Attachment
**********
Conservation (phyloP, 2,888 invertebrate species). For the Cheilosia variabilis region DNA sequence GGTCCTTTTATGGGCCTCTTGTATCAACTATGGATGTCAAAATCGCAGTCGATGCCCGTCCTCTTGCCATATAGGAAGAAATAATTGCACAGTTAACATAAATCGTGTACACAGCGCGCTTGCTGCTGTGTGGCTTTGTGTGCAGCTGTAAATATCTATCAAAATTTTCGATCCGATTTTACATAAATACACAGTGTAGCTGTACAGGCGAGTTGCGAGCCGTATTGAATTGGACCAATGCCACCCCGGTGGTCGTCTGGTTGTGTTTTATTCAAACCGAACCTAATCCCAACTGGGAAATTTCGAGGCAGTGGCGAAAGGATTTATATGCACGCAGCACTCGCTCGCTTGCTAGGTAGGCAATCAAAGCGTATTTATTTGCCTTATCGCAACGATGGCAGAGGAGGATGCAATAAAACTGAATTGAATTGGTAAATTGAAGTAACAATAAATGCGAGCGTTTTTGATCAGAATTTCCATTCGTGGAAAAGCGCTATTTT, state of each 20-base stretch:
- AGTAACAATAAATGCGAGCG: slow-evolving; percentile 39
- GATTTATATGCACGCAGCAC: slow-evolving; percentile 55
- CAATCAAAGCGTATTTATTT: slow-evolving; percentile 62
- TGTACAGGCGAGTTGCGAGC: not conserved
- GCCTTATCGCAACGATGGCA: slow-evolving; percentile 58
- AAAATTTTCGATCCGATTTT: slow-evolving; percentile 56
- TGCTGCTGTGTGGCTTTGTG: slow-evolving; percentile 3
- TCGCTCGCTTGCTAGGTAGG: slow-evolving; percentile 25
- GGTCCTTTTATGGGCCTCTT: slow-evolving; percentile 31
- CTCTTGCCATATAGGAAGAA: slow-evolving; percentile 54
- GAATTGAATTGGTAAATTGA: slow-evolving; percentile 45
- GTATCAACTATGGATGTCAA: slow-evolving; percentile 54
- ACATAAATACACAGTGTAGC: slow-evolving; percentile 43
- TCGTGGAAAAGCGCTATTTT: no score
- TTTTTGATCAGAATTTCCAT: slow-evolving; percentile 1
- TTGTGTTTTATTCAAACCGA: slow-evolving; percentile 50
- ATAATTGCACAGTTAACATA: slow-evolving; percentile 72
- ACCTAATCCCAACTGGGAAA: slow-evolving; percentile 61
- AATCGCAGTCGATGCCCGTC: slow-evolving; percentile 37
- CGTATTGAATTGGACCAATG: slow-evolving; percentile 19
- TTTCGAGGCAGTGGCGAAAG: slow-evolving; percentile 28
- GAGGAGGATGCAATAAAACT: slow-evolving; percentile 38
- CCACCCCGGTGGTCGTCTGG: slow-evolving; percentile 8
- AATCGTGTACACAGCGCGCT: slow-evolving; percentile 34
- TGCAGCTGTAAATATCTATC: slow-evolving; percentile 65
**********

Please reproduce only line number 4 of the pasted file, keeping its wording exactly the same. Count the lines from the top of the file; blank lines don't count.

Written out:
- CAATCAAAGCGTATTTATTT: slow-evolving; percentile 62